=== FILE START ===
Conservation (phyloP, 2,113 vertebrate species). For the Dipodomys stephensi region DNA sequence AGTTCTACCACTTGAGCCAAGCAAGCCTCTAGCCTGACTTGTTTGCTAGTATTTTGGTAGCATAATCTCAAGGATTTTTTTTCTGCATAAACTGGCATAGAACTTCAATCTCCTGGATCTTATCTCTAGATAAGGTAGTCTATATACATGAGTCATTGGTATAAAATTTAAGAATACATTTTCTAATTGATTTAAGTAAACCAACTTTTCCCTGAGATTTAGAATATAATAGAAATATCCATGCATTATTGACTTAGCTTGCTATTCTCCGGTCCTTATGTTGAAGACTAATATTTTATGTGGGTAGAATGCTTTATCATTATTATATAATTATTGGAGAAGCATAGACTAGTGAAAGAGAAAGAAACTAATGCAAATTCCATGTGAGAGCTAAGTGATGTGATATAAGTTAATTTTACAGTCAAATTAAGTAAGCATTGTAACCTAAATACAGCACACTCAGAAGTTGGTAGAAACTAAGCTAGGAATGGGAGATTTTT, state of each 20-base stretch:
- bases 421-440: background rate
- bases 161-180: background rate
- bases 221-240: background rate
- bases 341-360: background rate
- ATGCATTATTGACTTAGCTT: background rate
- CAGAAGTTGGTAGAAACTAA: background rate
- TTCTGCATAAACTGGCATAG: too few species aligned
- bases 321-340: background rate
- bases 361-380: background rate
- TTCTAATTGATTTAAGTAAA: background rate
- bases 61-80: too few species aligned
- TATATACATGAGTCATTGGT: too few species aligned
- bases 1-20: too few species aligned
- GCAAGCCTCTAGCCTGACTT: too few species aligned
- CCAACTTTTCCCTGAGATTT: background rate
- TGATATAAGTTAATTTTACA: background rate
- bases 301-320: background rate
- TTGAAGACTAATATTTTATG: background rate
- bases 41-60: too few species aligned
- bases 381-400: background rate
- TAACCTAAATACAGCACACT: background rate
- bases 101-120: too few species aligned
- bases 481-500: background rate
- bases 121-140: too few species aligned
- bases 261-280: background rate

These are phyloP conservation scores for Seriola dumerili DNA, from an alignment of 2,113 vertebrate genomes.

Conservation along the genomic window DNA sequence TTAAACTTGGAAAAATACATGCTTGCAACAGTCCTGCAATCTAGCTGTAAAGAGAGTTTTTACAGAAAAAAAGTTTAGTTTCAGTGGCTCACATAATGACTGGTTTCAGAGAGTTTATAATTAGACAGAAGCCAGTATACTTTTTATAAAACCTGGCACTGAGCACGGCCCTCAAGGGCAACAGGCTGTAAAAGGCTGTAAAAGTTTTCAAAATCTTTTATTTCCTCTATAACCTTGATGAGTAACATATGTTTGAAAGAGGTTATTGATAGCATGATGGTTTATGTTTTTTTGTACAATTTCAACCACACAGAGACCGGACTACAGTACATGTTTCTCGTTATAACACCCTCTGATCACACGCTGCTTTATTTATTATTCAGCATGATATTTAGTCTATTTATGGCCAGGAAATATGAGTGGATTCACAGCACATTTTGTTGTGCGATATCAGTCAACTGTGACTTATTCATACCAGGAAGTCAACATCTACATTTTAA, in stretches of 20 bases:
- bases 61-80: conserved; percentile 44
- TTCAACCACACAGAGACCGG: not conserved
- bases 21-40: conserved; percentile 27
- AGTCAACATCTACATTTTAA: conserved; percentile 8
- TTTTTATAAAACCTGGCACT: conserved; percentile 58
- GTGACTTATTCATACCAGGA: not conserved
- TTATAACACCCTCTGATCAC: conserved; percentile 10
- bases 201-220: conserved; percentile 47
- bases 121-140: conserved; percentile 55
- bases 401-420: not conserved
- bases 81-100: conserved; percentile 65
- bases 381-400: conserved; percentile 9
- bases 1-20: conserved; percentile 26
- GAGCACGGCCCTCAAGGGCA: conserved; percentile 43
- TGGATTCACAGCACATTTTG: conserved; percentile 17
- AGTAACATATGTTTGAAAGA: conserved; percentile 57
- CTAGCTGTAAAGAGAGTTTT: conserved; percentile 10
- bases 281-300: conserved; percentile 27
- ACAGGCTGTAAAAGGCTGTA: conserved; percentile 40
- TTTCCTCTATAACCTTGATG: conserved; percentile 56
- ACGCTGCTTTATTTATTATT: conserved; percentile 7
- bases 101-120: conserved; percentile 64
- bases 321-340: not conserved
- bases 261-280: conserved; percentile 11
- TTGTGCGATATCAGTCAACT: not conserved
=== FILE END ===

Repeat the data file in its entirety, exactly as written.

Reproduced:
Conservation (phyloP, 2,113 vertebrate species). For the Dipodomys stephensi region DNA sequence AGTTCTACCACTTGAGCCAAGCAAGCCTCTAGCCTGACTTGTTTGCTAGTATTTTGGTAGCATAATCTCAAGGATTTTTTTTCTGCATAAACTGGCATAGAACTTCAATCTCCTGGATCTTATCTCTAGATAAGGTAGTCTATATACATGAGTCATTGGTATAAAATTTAAGAATACATTTTCTAATTGATTTAAGTAAACCAACTTTTCCCTGAGATTTAGAATATAATAGAAATATCCATGCATTATTGACTTAGCTTGCTATTCTCCGGTCCTTATGTTGAAGACTAATATTTTATGTGGGTAGAATGCTTTATCATTATTATATAATTATTGGAGAAGCATAGACTAGTGAAAGAGAAAGAAACTAATGCAAATTCCATGTGAGAGCTAAGTGATGTGATATAAGTTAATTTTACAGTCAAATTAAGTAAGCATTGTAACCTAAATACAGCACACTCAGAAGTTGGTAGAAACTAAGCTAGGAATGGGAGATTTTT, state of each 20-base stretch:
- bases 421-440: background rate
- bases 161-180: background rate
- bases 221-240: background rate
- bases 341-360: background rate
- ATGCATTATTGACTTAGCTT: background rate
- CAGAAGTTGGTAGAAACTAA: background rate
- TTCTGCATAAACTGGCATAG: too few species aligned
- bases 321-340: background rate
- bases 361-380: background rate
- TTCTAATTGATTTAAGTAAA: background rate
- bases 61-80: too few species aligned
- TATATACATGAGTCATTGGT: too few species aligned
- bases 1-20: too few species aligned
- GCAAGCCTCTAGCCTGACTT: too few species aligned
- CCAACTTTTCCCTGAGATTT: background rate
- TGATATAAGTTAATTTTACA: background rate
- bases 301-320: background rate
- TTGAAGACTAATATTTTATG: background rate
- bases 41-60: too few species aligned
- bases 381-400: background rate
- TAACCTAAATACAGCACACT: background rate
- bases 101-120: too few species aligned
- bases 481-500: background rate
- bases 121-140: too few species aligned
- bases 261-280: background rate

These are phyloP conservation scores for Seriola dumerili DNA, from an alignment of 2,113 vertebrate genomes.

Conservation along the genomic window DNA sequence TTAAACTTGGAAAAATACATGCTTGCAACAGTCCTGCAATCTAGCTGTAAAGAGAGTTTTTACAGAAAAAAAGTTTAGTTTCAGTGGCTCACATAATGACTGGTTTCAGAGAGTTTATAATTAGACAGAAGCCAGTATACTTTTTATAAAACCTGGCACTGAGCACGGCCCTCAAGGGCAACAGGCTGTAAAAGGCTGTAAAAGTTTTCAAAATCTTTTATTTCCTCTATAACCTTGATGAGTAACATATGTTTGAAAGAGGTTATTGATAGCATGATGGTTTATGTTTTTTTGTACAATTTCAACCACACAGAGACCGGACTACAGTACATGTTTCTCGTTATAACACCCTCTGATCACACGCTGCTTTATTTATTATTCAGCATGATATTTAGTCTATTTATGGCCAGGAAATATGAGTGGATTCACAGCACATTTTGTTGTGCGATATCAGTCAACTGTGACTTATTCATACCAGGAAGTCAACATCTACATTTTAA, in stretches of 20 bases:
- bases 61-80: conserved; percentile 44
- TTCAACCACACAGAGACCGG: not conserved
- bases 21-40: conserved; percentile 27
- AGTCAACATCTACATTTTAA: conserved; percentile 8
- TTTTTATAAAACCTGGCACT: conserved; percentile 58
- GTGACTTATTCATACCAGGA: not conserved
- TTATAACACCCTCTGATCAC: conserved; percentile 10
- bases 201-220: conserved; percentile 47
- bases 121-140: conserved; percentile 55
- bases 401-420: not conserved
- bases 81-100: conserved; percentile 65
- bases 381-400: conserved; percentile 9
- bases 1-20: conserved; percentile 26
- GAGCACGGCCCTCAAGGGCA: conserved; percentile 43
- TGGATTCACAGCACATTTTG: conserved; percentile 17
- AGTAACATATGTTTGAAAGA: conserved; percentile 57
- CTAGCTGTAAAGAGAGTTTT: conserved; percentile 10
- bases 281-300: conserved; percentile 27
- ACAGGCTGTAAAAGGCTGTA: conserved; percentile 40
- TTTCCTCTATAACCTTGATG: conserved; percentile 56
- ACGCTGCTTTATTTATTATT: conserved; percentile 7
- bases 101-120: conserved; percentile 64
- bases 321-340: not conserved
- bases 261-280: conserved; percentile 11
- TTGTGCGATATCAGTCAACT: not conserved